What is the Difference Between SLA and LFS?

Formlabs Form 3+

You’ve probably already heard of SLA (stereolithography), a 3D printing process in which layers of liquid-resin are selectively cured solid with a laser.

SLA is a mature technology that offers several advantages over FFF, including speed, flexibility, and precision. However, the biggest advantage is there is no mechanical print head to restrict potential geometries.

Formlabs is the leading desktop manufacturer of SLA technology, but they discontinued usage of the traditional technology with the Form 2. Now, all Formlabs printers use LFS, a natural successor to SLA technology.

The key differences

  • LFS is faster than SLA.
  • LFS is more consistent than SLA.
  • SLA has a rigid tank, while LFS has a flexible tank.
  • LFS has a smaller laser spot size.
  • SLA has two galvanometers for X and Y positioning, directing laser light from the back of the printer to a large stationary mirror and then to the platform; LFS uses an LPU that contains a system of lenses and mirrors.

LFS delivers a better 3D printing experience

SLA has a problem with peel forces – the significant forces exerted on parts during printing makes supports difficult to remove.

LFS is a Formlabs innovation with the Form 3+ and Form 3L, which addresses the peel force challenge with a flexible resin tank and linear illumination to reduce print forces. It lets you literally pull away at the support structure, and it snaps off cleanly.

LFS supports

In January, Formlabs also launched the Build Platform 2, a flexible surface that instantly releases parts with a quick-release mechanism. This eliminates all risk of damaging parts using plastic or metal removal tools.


Smoother, more consistent parts and models


Another advantage of LFS is the closed optics engine called the Light Processing Unit (LPU). The LPU emits a crisp, clean laser spot, with a spatial filter to catch stray light and a series of mirrors, ensuring the beam is delivered perpendicular to the print plane.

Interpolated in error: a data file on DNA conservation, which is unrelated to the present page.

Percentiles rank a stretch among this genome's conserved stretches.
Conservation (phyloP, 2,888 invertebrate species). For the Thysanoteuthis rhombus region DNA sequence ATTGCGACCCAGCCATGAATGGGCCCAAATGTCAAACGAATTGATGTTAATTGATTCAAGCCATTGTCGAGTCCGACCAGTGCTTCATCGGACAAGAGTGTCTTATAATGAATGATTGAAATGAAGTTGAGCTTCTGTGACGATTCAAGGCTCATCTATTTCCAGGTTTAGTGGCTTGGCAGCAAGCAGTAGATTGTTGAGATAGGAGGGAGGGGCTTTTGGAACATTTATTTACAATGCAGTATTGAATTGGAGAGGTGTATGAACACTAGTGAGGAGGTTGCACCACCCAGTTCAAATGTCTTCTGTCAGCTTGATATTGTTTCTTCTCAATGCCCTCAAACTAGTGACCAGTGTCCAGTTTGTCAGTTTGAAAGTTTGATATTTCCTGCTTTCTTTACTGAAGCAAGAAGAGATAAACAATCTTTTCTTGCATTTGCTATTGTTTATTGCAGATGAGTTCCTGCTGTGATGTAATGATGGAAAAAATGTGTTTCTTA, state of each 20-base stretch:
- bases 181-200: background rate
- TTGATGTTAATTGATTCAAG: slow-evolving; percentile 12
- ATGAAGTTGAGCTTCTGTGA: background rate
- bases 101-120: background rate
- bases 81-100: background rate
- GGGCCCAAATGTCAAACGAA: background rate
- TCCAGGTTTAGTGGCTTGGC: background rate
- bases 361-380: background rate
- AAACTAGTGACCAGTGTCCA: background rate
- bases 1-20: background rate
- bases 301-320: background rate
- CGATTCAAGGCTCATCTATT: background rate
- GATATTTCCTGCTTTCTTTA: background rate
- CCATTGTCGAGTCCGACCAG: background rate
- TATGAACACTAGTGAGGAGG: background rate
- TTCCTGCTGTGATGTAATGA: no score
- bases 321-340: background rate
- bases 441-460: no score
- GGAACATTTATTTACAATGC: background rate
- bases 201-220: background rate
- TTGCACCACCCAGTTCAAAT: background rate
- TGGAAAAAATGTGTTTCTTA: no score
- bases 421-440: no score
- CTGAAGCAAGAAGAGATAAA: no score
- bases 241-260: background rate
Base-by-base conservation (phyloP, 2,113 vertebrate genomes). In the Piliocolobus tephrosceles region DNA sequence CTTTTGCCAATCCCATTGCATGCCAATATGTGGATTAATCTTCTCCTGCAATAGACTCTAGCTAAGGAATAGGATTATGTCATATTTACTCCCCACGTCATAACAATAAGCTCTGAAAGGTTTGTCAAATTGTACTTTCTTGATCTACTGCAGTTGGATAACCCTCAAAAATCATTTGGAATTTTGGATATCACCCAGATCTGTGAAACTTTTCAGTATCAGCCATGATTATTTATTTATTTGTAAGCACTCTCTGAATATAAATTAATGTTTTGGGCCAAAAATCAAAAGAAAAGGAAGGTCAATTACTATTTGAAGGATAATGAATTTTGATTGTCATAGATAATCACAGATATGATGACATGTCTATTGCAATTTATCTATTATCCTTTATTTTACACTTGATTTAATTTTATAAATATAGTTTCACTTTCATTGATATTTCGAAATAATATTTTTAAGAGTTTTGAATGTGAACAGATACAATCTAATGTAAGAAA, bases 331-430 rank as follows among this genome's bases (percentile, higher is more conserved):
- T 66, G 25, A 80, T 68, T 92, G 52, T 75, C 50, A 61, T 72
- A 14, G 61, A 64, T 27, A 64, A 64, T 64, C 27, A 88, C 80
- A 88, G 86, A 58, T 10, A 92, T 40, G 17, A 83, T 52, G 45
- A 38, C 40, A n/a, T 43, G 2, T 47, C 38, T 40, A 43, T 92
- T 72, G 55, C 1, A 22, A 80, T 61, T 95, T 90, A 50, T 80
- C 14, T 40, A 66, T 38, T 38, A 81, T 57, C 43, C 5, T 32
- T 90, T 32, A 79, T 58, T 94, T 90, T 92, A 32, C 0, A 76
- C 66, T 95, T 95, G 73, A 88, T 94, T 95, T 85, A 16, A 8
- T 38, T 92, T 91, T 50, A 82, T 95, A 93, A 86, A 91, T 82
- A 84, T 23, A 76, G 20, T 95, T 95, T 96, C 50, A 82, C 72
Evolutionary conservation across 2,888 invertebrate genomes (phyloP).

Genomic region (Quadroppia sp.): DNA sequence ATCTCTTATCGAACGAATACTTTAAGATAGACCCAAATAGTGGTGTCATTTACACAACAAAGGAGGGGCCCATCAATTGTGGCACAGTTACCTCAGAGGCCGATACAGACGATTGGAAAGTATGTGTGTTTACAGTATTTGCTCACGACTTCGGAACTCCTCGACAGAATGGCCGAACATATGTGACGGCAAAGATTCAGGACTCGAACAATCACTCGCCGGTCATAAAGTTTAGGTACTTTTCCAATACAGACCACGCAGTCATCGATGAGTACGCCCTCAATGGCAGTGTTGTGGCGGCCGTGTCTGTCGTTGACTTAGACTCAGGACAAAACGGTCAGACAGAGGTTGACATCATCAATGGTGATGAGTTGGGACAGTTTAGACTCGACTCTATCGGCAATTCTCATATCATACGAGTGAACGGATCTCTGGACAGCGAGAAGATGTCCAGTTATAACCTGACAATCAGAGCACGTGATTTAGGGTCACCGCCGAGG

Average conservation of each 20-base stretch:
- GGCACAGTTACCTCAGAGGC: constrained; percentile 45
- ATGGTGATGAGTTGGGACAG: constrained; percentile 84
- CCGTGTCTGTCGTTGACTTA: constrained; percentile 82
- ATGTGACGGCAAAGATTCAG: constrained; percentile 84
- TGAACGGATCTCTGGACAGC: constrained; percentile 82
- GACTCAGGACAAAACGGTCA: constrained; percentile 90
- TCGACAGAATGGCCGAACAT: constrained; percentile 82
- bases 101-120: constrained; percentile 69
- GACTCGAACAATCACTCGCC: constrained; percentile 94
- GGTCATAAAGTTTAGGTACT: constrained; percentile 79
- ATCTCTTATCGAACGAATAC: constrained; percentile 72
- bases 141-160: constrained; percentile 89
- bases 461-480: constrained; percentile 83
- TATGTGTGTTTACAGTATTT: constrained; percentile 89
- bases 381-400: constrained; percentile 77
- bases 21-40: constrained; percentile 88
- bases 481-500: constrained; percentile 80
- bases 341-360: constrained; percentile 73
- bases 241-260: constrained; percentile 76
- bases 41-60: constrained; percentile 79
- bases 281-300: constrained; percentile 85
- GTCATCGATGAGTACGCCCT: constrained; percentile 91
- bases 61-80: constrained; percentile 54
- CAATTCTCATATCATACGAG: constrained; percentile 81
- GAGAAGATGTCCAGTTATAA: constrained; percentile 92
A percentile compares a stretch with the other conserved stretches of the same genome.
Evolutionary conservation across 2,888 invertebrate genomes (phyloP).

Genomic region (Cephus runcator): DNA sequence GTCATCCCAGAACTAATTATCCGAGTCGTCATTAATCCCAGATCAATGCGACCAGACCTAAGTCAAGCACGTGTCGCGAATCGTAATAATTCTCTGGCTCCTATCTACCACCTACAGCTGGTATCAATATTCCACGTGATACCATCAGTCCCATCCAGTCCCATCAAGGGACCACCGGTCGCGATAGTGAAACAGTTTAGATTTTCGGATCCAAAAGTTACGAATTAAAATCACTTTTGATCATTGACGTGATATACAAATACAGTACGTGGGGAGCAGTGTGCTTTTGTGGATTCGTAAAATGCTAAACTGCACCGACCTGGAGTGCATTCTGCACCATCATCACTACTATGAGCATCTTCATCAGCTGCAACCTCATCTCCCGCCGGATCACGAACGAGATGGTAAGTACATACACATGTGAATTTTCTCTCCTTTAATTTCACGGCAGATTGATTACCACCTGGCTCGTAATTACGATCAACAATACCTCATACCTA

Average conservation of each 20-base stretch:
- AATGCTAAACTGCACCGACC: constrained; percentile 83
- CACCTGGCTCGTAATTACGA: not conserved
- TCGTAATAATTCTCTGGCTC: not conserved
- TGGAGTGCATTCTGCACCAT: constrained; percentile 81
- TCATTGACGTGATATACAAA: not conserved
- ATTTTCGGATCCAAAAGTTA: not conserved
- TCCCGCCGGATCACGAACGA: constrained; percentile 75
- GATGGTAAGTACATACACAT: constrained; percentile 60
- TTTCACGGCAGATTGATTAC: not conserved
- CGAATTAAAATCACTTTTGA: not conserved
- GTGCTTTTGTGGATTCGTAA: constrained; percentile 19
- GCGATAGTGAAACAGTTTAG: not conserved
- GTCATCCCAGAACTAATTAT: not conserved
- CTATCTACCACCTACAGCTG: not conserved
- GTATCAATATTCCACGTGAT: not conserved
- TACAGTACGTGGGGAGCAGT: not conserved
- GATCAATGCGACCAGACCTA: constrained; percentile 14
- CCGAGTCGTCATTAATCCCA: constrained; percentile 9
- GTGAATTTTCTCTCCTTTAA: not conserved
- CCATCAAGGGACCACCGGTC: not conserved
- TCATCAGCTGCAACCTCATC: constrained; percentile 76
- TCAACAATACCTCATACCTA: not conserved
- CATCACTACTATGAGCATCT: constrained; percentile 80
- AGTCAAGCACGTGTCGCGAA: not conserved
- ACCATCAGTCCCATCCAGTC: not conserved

The laser spot is less refined in SLA, and stray light is more evident. Under a microscope, the surface and edge quality are noticeably worse in SLA prints than in LFS prints. You can also see it with models printed in translucent materials:


LFS quality


The linear path of the laser brings out the best in fine details and gives models a smoother surface finish. The quality of LFS parts is superior to SLA parts, letting you build more complex and detailed models than ever.


LFS detail
This model was printed with LFS


When comparing the Formlabs Form 3+ with the now discontinued Form 2, the Form 3+ has more sensors across the printer to detect and maintain ideal print conditions. For example, the optical sensor detects dust.




Overall, LFS is superior to SLA in every way, so if you are looking at a Formlabs printer or SLA technology from another brand, we recommend LFS.


To find out more about LFS and SLA, request a Formlabs sample, call us on 01765 694 007, or send us an email at sales@additive-x.com. You can also book a discovery call with our Formlabs specialists Elaine Rutledge or Tammy O’Neill.


Elaine RutledgeBook a call with Elaine Book a call with Tammy